“I think getting a champion and devoting money toward it is important. It shouldn’t be, ‘Let me take as much as I want for free from people who have valuable insight on it.’ You should have a department that is willing to pay for diversity and inclusion, toward that initiative, so put your money where your mouth is.”
If your corporate culture doesn’t celebrate diversity, it’s unlikely that your marketing campaigns will. Yet, Okonkwo says many companies exclude minorities from day one—without realizing it.
“Most companies have good intentions, but there are often institutional things that divide minorities and majorities. For example, you might have a policy that says your hair needs to look a certain way—that it needs to be down and straight. That may be well-intentioned in terms of having a ‘polished’ look, but that rhetoric excludes people of color who generally have curly hair, who generally keep their hair up or change it, whatever the case. That’s an elementary example of how companies may be confused as to why they’re not seeing a lot of progress with diversity and inclusion. I would challenge them to look at their policies to see if they’re excluding certain minorities.”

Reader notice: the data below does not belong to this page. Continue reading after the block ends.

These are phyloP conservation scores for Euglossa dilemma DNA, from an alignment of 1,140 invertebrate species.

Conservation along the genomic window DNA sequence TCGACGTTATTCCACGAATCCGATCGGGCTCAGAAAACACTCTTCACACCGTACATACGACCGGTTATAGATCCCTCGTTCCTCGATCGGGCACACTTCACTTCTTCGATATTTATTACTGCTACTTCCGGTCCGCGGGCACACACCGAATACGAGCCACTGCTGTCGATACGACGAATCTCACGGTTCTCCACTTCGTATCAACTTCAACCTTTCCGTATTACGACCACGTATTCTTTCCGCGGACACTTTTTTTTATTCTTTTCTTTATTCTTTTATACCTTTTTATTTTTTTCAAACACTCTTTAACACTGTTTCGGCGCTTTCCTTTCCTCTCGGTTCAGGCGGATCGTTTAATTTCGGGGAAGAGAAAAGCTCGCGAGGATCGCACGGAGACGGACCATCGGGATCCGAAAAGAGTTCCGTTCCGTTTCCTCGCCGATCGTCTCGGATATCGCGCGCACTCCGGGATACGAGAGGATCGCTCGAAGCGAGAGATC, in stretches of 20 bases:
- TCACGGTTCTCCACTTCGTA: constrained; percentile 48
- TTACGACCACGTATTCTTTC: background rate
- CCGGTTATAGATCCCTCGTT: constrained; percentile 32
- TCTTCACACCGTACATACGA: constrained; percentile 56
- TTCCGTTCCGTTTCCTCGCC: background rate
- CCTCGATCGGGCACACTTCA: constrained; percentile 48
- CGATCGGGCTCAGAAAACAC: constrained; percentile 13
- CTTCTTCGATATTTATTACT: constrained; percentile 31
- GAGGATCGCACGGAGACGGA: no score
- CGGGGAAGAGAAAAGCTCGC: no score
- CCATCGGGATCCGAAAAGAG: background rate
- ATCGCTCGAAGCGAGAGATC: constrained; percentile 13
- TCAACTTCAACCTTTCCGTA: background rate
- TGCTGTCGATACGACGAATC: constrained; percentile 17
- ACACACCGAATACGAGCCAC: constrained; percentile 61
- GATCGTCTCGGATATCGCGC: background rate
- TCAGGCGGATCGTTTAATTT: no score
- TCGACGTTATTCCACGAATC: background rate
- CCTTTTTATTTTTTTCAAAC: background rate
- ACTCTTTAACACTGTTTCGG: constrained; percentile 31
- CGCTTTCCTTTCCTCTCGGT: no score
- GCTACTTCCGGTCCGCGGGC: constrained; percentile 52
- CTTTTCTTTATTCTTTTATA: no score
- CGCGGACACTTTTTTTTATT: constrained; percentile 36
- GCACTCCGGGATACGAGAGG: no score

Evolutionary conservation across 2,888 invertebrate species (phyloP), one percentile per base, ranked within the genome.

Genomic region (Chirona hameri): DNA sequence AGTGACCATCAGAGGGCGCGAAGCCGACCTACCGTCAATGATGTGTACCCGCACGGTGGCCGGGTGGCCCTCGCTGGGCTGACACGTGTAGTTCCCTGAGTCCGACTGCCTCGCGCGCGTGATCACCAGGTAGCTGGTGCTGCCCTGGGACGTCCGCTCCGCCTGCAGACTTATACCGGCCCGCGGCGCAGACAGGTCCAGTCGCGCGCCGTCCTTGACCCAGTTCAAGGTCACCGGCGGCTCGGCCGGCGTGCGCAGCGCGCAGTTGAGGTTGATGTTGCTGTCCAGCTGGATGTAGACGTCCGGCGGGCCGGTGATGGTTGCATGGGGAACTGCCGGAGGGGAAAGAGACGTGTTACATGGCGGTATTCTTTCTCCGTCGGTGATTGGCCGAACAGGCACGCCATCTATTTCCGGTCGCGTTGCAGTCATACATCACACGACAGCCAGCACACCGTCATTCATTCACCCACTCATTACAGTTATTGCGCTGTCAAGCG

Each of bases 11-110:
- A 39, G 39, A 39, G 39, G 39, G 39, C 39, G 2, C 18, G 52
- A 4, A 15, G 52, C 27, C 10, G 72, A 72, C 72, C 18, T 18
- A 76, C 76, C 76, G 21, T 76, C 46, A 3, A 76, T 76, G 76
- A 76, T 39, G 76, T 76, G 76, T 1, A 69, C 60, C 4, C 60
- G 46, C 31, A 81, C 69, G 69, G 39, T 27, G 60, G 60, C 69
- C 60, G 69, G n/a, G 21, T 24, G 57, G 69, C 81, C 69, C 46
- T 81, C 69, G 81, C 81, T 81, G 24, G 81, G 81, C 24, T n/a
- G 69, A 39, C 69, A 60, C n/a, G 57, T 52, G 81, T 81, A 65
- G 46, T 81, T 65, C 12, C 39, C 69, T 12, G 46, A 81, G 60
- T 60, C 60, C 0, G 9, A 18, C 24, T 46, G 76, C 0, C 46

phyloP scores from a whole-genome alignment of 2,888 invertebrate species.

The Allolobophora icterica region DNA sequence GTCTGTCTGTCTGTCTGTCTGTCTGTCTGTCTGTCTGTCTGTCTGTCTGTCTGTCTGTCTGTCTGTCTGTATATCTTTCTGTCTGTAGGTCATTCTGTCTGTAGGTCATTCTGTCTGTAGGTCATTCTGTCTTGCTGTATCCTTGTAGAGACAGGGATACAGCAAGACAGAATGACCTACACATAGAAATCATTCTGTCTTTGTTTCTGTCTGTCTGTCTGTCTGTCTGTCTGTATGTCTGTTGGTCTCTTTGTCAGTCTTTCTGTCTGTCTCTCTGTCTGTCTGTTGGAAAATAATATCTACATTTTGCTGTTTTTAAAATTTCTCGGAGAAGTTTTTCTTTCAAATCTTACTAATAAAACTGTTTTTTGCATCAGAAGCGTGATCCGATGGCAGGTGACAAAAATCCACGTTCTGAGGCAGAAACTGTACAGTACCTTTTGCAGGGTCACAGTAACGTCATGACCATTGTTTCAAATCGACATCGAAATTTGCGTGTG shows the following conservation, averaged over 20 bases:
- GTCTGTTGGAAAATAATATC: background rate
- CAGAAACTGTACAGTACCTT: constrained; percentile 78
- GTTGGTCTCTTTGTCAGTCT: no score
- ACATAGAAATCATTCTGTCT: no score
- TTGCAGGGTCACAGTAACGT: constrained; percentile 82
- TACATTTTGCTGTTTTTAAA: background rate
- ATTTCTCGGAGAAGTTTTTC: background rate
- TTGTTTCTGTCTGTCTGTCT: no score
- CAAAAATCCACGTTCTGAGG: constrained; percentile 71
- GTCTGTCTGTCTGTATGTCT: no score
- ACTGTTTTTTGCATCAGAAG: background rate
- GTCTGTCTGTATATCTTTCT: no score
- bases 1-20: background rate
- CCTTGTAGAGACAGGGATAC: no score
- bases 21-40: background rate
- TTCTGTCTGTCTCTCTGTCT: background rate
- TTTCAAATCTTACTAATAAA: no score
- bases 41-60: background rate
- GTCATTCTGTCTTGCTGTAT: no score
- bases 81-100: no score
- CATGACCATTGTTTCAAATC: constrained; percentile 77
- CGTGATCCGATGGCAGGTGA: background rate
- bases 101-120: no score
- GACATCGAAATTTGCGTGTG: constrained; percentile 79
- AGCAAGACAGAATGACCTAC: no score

The most progressive brands with the most diverse marketing campaigns also tend to have the most diverse marketing teams, says Okonkwo.
“I would challenge brands to look at how they’re hiring. Not to say all white people are the same or all black people are the same, but there are cultural norms that are specific to these races, and there are studies that show you have an affinity toward people who are just like you, so it’s important to ask yourself what your staff looks like,” Okonkwo says.
The people who are making these marketing decisions, are they all white? Are they all white males? Are they all women? Is there anyone with any sort of handicap? Do you have different ages and religions represented? Is anyone gay or transgender? You don’t have to check all the boxes, but if everyone looks the same, it’s very likely that you’re operating through groupthink. If that’s the case, it’s time to reshuffle.”
It might take a while to reshuffle your team, but TONL can help you reshuffle your visuals. And the stories on the site might also help you shift your perspective. At least, that’s what its co-founder hopes.
“Diversity is so important to me, because I grew up in a very diverse community, and I don’t think we’re going to get to world peace and acceptance [if we’re] leaving anybody out,” says Okonkwo.
“We are glad to take the torch for everyone, and hopefully through our lead, others will pick up the torch, and it will just be a cascading effect,” she continues. “And we’ll start to see the world the way we want to, which is different, but still beautiful in that sense.”
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Featured image attribution: Karen Okonkwo